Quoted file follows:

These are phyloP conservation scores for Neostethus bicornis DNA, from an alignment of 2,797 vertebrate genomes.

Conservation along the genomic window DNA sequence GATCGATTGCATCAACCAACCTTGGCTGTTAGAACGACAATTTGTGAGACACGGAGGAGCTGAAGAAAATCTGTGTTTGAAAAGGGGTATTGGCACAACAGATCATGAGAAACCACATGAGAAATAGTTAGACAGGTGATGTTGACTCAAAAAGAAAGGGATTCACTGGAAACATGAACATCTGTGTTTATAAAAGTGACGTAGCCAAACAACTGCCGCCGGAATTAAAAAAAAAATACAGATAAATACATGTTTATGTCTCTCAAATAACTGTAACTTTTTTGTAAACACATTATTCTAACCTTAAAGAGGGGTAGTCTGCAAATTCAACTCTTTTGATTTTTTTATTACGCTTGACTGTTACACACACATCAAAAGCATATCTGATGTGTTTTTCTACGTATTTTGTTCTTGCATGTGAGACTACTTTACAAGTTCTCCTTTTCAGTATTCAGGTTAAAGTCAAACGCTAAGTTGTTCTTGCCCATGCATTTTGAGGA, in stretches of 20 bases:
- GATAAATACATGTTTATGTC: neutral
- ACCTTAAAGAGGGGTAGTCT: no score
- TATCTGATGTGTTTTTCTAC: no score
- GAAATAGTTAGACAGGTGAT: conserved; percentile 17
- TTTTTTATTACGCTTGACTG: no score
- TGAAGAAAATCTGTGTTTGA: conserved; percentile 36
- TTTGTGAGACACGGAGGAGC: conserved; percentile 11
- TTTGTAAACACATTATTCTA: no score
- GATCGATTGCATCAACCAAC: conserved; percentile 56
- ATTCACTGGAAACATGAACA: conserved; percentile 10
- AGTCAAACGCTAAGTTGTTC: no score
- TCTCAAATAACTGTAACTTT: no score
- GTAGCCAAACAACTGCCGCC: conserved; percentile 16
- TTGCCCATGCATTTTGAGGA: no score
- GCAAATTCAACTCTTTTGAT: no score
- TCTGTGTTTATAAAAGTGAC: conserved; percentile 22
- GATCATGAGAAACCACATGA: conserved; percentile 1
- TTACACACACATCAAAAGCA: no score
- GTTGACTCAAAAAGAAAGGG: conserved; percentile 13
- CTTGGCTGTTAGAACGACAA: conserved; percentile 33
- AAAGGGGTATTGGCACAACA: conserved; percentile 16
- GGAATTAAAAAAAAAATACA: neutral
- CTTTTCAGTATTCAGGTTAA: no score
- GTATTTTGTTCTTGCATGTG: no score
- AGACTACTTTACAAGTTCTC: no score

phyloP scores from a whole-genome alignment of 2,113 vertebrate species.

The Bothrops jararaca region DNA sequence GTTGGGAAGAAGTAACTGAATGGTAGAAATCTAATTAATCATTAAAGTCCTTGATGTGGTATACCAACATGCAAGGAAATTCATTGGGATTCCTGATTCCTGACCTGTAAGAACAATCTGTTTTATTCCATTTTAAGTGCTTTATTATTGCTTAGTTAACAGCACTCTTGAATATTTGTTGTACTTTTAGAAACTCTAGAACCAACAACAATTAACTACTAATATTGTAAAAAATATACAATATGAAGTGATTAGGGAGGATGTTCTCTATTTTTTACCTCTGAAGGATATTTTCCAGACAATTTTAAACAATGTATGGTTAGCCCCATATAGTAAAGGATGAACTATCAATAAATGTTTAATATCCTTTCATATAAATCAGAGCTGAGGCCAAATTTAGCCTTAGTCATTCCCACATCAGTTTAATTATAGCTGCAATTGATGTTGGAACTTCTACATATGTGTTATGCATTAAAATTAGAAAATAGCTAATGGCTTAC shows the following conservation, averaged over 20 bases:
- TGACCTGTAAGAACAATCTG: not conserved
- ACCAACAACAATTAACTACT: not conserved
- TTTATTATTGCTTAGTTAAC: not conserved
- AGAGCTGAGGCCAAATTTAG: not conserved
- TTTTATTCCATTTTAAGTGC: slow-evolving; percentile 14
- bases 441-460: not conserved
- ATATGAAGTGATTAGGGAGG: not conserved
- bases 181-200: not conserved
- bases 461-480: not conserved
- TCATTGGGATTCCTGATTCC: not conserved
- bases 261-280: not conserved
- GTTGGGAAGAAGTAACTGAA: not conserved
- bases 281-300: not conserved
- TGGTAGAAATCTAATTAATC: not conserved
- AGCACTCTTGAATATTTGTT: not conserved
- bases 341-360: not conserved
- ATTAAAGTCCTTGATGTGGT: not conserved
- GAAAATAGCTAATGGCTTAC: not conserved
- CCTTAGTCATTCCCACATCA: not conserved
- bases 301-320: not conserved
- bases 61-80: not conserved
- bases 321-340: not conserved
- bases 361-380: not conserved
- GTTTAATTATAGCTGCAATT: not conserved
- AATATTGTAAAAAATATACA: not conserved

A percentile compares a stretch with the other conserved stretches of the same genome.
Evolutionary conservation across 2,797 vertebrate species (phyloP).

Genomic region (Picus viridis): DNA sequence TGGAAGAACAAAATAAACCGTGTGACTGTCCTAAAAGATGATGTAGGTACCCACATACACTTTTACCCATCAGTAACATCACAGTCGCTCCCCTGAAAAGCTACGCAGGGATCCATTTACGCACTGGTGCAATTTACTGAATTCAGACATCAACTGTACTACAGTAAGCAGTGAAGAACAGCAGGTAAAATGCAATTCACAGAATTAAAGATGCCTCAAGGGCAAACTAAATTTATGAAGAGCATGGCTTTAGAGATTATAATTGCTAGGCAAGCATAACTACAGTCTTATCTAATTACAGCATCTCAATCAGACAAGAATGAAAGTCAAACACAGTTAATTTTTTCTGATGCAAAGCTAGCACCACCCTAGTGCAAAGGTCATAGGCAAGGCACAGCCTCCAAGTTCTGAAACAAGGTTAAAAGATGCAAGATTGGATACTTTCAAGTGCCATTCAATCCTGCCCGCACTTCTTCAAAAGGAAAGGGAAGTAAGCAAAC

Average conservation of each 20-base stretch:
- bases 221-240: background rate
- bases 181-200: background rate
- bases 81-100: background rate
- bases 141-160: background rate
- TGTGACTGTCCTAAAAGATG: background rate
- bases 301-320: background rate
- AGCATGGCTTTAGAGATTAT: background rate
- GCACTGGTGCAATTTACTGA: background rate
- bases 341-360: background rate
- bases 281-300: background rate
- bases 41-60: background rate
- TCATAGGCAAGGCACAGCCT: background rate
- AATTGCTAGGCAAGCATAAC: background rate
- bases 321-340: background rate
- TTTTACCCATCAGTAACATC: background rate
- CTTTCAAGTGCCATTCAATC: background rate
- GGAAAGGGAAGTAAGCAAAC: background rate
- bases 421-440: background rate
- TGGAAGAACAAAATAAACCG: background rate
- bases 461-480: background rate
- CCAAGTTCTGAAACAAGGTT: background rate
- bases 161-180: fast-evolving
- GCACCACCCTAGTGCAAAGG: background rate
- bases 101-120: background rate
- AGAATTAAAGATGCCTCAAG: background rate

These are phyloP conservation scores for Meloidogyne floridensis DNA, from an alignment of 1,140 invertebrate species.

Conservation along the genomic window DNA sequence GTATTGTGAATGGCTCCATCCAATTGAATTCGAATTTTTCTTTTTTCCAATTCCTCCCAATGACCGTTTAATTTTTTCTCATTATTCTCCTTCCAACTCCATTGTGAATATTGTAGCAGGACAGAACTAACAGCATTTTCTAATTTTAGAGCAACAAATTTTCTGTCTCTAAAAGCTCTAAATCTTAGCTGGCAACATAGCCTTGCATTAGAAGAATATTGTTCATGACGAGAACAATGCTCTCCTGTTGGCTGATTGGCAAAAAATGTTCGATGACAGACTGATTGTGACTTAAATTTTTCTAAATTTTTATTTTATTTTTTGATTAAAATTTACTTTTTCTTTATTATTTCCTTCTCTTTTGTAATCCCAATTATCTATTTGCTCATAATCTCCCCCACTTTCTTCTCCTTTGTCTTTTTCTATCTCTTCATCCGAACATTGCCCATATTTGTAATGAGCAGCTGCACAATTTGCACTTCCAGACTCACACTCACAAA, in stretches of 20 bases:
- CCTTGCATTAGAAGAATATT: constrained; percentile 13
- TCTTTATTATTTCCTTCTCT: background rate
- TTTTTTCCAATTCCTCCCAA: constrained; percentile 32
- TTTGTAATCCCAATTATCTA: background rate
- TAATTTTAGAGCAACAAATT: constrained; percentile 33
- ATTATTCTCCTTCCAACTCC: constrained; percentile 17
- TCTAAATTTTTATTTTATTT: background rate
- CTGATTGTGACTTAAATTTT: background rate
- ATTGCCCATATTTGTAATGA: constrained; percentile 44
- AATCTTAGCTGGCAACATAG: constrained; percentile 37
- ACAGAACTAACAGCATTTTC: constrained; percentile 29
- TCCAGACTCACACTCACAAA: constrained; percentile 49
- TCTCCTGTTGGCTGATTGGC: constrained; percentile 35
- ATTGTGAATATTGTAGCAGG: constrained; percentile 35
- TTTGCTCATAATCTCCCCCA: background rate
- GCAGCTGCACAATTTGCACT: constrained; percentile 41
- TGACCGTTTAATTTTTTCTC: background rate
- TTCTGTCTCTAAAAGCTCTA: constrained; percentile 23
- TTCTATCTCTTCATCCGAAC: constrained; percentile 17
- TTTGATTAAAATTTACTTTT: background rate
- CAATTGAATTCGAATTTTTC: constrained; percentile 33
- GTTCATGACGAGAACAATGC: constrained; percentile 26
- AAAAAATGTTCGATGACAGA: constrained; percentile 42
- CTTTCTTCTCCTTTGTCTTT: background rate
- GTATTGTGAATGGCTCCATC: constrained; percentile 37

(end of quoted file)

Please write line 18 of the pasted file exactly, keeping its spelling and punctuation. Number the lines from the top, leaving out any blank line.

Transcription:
- TCTGTGTTTATAAAAGTGAC: conserved; percentile 22